Ginger

Ginger is the rhizome of the plant Zingiber officinale, consumed as a delicacymedicine, or spice. It lends its name to its genus and family (Zingiberaceae). Other notable members of this plant family are turmericcardamom, and galangal.

Ginger cultivation began in South Asia and has since spread to East Africa and the Caribbean.[2] It is sometimes called root ginger to distinguish it from other things that share the name ginger.

Culinary use

Fresh ginger rhizome.

Young ginger rhizomes are juicy and fleshy with a very mild taste. They are often pickled in vinegar or sherry as a snack or just cooked as an ingredient in many dishes. They can also be steeped in boiling water to make ginger tea, to which honey is often added; sliced orange or lemon fruit may also be added. Ginger can also be made into candy.

Mature ginger roots are fibrous and nearly dry. The juice from old ginger roots is extremely potent [11] and is often used as a spice in Indian recipes, and is a quintessential ingredient of ChineseJapanese and many South Asian cuisines for flavoring dishes such as seafood or goat meat and vegetarian cuisine.

Ginger acts as a useful food preservative.[12]

Fresh ginger can be substituted for ground ginger at a ratio of 6 to 1, although the flavors of fresh and dried ginger are somewhat different. Powdered dry ginger root is typically used as a flavoring for recipes such as gingerbreadcookiescrackers and cakesginger ale, and ginger beer.

Candied ginger is the root cooked in sugar until soft, and is a type of confectionery.

Fresh ginger may be peeled before eating. For longer-term storage, the ginger can be placed in a plastic bag and refrigerated or frozen.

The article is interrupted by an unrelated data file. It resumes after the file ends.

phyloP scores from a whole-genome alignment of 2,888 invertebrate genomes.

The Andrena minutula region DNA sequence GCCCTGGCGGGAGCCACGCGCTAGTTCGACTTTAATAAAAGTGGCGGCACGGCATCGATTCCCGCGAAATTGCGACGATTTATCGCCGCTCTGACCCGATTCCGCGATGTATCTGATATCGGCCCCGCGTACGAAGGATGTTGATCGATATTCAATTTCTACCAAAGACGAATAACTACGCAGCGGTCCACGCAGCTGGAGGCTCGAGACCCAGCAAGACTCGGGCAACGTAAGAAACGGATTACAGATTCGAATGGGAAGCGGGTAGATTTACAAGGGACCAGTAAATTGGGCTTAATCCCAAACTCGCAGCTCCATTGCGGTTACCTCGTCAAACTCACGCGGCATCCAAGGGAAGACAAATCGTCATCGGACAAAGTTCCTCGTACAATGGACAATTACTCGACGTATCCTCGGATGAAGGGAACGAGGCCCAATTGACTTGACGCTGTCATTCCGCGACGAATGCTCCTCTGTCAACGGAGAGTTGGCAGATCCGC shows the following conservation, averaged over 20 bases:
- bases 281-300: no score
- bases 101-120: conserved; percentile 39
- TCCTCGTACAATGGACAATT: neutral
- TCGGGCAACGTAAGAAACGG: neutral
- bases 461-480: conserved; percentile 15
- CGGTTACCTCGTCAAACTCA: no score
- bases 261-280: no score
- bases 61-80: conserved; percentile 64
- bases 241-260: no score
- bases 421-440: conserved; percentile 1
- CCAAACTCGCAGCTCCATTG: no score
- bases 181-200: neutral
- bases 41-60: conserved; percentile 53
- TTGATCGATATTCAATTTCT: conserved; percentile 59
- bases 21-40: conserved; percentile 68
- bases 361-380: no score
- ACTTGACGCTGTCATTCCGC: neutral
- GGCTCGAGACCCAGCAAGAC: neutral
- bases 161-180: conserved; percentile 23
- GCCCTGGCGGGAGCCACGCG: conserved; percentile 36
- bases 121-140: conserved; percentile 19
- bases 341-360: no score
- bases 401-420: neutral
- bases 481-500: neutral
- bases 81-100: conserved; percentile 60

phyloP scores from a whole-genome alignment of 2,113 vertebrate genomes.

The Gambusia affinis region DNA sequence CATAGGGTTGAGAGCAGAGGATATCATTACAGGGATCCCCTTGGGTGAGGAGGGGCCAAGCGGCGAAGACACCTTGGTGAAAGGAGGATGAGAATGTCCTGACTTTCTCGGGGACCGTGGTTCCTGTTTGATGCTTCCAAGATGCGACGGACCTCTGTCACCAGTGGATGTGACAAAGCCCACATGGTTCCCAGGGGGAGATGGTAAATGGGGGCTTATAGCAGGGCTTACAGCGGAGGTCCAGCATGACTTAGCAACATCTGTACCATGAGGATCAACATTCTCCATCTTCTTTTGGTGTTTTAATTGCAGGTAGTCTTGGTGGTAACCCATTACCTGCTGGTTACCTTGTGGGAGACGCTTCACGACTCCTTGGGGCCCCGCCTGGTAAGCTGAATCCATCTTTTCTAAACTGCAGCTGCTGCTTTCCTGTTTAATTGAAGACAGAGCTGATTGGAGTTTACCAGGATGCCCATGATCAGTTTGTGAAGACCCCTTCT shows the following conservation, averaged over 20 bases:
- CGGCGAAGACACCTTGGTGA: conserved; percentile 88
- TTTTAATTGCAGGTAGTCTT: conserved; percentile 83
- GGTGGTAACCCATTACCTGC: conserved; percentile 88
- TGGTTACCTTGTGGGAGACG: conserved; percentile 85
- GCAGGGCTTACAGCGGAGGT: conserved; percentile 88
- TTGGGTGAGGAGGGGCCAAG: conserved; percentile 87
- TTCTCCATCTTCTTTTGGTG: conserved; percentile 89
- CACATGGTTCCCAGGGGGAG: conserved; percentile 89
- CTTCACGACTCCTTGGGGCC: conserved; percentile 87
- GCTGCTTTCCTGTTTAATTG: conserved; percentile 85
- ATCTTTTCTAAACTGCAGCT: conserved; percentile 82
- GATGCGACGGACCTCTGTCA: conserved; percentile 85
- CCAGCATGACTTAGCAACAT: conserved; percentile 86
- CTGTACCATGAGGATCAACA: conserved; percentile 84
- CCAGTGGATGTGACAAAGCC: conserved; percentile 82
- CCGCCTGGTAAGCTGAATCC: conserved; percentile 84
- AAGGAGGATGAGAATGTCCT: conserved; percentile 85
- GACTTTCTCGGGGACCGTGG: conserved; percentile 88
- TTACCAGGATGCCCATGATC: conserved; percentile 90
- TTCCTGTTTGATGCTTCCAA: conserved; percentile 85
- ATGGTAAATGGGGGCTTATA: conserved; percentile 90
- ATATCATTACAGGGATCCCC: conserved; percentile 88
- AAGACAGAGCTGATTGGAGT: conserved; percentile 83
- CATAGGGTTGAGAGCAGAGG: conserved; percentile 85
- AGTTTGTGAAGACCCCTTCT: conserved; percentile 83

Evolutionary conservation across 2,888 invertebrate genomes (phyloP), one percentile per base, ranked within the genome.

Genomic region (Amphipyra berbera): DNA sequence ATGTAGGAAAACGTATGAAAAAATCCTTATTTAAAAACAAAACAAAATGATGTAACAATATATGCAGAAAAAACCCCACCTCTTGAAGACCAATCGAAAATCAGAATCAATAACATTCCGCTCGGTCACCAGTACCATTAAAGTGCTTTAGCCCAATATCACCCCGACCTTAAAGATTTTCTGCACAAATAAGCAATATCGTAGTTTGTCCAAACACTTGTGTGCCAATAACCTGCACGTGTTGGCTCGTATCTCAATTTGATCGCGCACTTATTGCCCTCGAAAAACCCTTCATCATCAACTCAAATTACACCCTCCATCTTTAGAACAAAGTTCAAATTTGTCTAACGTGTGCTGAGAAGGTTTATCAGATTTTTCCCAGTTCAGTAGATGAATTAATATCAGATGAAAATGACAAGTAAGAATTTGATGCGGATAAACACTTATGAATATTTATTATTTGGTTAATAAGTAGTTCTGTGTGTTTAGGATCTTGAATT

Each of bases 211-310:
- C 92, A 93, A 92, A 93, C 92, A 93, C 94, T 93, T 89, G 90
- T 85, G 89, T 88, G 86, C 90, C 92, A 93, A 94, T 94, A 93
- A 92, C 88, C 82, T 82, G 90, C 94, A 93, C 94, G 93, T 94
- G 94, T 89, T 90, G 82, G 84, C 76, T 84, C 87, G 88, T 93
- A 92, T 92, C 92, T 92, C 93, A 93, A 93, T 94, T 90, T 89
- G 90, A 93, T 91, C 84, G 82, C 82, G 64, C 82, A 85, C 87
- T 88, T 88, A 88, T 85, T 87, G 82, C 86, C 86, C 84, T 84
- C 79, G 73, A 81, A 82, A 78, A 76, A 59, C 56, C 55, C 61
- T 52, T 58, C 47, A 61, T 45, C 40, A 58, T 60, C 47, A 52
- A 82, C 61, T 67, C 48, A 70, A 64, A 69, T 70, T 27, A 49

Regional use

In Western cuisine, ginger is traditionally used mainly in sweet foods such as ginger ale, gingerbreadginger snapsparkinginger biscuits and speculaas. A ginger-flavored liqueur called Canton is produced in JarnacFrance. Green ginger wine is a ginger-flavored wine produced in the United Kingdom, traditionally sold in a green glass bottle. Ginger is also used as a spice added to hot coffee and tea.

India and Pakistan, ginger is called adrak in HindiPunjabi and Urduaad in Maithiliaadi in Bhojpuriaada in BengaliAdu in Gujaratihashi shunti in the Kannadaallam (అల్లం) in Teluguinji (இஞ்சி) in Tamil and Malayalaminguru (ඉඟුරු) in Sinhalesealay in Marathi, and aduwa(अदुवा ) in Nepali. Fresh ginger is one of the main spices used for making pulse and lentil curries and other vegetable preparations. Fresh, as well as dried, ginger is used to spice tea and coffee, especially in winter. Ginger powder is also used in certain food preparations, particularly for pregnant or nursing women, the most popular one being katlu which is a mixture of gum resin, ghee, nuts, and sugar. Ginger is also consumed in candied and pickled form. In Bangladesh, ginger is finely chopped or ground into a paste to use as a base for chicken and meat dishes alongside shallot and garlic.

In Burma, ginger is called gyin. It is widely used in cooking and as a main ingredient in traditional medicines. It is also consumed as a salad dish called gyin-thot, which consists of shredded ginger preserved in oil, and a variety of nuts and seeds. In Indonesia, a beverage called wedang jahe is made from ginger and palm sugar. Indonesians also use ground ginger root, called jahe, as a common ingredient in local recipes. In Malaysia, ginger is call halia use in many kind of dishes especially a soup. In the Philippines it is brewed into a tea called salabat. In Vietnam, the fresh leaves, finely chopped, can also be added to shrimp-and-yam soup (canh khoai mỡ) as a top garnish and spice to add a much subtler flavor of ginger than the chopped root.

Two varieties of ginger as sold in Haikou, Hainan, China

In China, sliced or whole ginger root is often paired with savory dishes such as fish, and chopped ginger root is commonly paired with meat, when it is cooked. However, candied ginger is sometimes a component of Chinese candy boxes, and a herbal tea can also be prepared from ginger.

In Japan, ginger is pickled to make beni shoga and gari or grated and used raw on tofu or noodles. It is also made into a candy called shoga no satozuke. In the traditional Korean kimchi, ginger is finely minced and added to the ingredients of the spicy paste just before the fermenting process.

In the Caribbean, ginger is a popular spice for cooking, and making drinks such as sorrel, a seasonal drink made during the Christmas season. Jamaicansmake ginger beer both as a carbonated beverage and also fresh in their homes. Ginger tea is often made from fresh ginger, as well as the famous regional specialty Jamaican ginger cake.